The U.S. Supreme Court declined today to side with a foreign company that sought to block a subpoena from Special Counsel Robert Mueller’s federal grand jury.

The company hasn’t been named in any court documents, but it is reportedly owned by a foreign government.

The ruling could pave the way for it to be identified in court documents.

The identity of the firm and the foreign country at issue remain a mystery, but POLITICO first reported earlier this year that the dispute appeared to involve Mueller’s prosecutors.

A POLITICO reporter stationed in the D.C. Circuit Court of Appeals clerk’s office in October heard a person connected to the appeal request a copy of the special counsel’s latest filing in the case.

When the case was argued at the D.C. Circuit earlier this month, the courtroom was closed to the public.

Court personnel went to unusual lengths to preserve the secrecy, ordering journalists to leave the floor where lawyers were presenting their position.

The public docket in the appeal offers only modest detail about the dispute, containing no identification of the parties or their lawyers.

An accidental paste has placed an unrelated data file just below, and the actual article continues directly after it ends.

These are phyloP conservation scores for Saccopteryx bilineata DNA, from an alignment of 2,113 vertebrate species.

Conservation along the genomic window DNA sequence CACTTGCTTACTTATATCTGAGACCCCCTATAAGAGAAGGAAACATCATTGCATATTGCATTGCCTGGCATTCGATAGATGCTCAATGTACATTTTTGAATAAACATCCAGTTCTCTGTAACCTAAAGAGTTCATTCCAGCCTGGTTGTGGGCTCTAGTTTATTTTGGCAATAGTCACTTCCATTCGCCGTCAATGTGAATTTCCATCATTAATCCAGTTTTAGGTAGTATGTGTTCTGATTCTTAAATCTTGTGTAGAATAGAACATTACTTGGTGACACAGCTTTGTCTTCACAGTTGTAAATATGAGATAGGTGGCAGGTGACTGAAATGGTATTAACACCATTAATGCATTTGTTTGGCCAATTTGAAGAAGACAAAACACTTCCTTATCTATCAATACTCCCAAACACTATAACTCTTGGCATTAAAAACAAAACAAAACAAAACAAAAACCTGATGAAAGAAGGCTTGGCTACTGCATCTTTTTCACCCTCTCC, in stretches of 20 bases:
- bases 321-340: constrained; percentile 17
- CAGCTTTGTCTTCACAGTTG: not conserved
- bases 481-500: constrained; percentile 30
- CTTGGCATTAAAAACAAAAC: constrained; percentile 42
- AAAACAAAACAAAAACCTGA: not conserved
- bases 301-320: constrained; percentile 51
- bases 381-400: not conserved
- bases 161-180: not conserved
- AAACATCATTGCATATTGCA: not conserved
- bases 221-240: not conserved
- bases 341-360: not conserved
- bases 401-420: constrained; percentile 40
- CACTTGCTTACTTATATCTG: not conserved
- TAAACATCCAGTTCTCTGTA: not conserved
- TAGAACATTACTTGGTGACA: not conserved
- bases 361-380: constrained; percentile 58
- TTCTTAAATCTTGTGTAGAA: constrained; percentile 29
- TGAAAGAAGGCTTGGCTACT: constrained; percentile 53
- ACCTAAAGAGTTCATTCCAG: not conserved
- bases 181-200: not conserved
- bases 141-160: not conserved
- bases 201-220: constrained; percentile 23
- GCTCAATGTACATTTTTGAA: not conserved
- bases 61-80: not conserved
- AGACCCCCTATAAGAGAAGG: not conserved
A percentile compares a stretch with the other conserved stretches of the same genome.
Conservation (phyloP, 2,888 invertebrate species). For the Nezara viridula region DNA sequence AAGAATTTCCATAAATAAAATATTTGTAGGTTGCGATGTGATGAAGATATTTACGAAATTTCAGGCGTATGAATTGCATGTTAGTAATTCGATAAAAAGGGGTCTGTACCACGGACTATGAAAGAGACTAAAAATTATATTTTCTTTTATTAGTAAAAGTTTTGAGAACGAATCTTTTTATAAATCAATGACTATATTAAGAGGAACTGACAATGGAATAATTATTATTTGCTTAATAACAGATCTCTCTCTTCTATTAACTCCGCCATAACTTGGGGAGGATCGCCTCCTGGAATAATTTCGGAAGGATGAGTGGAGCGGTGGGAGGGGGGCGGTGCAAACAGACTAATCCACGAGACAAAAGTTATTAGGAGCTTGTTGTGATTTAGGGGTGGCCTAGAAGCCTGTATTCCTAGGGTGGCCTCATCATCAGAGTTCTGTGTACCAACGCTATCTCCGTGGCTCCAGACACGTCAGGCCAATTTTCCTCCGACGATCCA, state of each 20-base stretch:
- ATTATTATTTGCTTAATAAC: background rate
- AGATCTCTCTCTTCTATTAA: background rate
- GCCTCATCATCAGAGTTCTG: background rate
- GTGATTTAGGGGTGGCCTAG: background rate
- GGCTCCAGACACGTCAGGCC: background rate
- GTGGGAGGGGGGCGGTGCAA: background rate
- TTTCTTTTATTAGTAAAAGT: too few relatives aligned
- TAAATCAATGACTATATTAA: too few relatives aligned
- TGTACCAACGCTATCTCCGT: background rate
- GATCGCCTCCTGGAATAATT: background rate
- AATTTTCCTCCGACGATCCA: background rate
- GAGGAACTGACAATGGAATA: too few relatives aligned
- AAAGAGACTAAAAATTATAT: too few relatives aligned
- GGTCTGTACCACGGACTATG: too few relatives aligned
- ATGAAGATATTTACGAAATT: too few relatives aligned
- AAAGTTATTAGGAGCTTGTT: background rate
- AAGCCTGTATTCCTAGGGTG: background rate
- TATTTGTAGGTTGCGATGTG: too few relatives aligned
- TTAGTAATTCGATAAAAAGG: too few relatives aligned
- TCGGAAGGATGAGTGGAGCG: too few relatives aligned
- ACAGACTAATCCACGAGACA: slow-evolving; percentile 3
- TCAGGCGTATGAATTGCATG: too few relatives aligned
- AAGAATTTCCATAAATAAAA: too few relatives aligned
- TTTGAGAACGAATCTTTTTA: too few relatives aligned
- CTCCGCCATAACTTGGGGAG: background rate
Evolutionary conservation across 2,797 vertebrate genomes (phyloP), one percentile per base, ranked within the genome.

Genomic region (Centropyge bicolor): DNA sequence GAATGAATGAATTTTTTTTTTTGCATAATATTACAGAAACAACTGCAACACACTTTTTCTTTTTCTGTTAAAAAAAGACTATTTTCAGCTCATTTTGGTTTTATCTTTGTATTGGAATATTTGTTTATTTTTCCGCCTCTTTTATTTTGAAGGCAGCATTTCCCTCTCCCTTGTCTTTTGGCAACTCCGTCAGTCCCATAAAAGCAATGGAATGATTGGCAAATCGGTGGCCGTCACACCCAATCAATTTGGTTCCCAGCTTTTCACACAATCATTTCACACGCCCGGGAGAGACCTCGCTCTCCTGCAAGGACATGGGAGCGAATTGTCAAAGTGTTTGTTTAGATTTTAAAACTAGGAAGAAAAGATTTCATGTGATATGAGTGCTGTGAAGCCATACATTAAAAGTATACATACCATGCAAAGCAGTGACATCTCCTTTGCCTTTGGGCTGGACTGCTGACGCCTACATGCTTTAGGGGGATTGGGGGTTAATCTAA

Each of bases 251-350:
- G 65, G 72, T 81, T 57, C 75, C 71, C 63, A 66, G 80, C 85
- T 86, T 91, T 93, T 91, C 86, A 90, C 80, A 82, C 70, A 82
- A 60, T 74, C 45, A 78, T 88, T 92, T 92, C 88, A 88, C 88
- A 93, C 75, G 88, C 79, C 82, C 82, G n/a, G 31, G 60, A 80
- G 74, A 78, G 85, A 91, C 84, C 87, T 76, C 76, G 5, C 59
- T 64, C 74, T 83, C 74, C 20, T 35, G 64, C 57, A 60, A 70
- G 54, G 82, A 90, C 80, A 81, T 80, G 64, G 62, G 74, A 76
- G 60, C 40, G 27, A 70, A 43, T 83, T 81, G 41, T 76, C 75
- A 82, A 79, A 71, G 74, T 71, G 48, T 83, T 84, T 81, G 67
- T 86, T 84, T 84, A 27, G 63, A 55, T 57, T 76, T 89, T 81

Roberts temporarily blocked the subpoena in December, forcing Mueller’s team to explain why the government is investigating a foreign-backed corporate entity whose government has been trying hard to avoid cooperating.

Prosecutors filed a brief just before New Year’s Eve explaining their position.

The Federal Court of Appeals for the D.C. Circuit had ruled that the company was required to obey the subpoena.

Roberts referred the case to the full Supreme Court, which dropped his intervention today.

The case is unusual since the unnamed country involved has gone to great lengths to fight Mueller’s demands,leading to speculation that it has something to hide in his wide-ranging Russia probe.

In its arguments before the D.C. Circuit Court, the company unsuccessfully argued that complying with the subpoena would be a violation of its home country’s laws.

Its challenge to Mueller’s authority was the first such motion to reach the Supreme Court.

Mueller has already indicted three Russian companies and 25 Russians for their alleged contributions to a social media propaganda scheme meant to influence American voters, and to computer hacking that targeted the Democratic National Committee.

 

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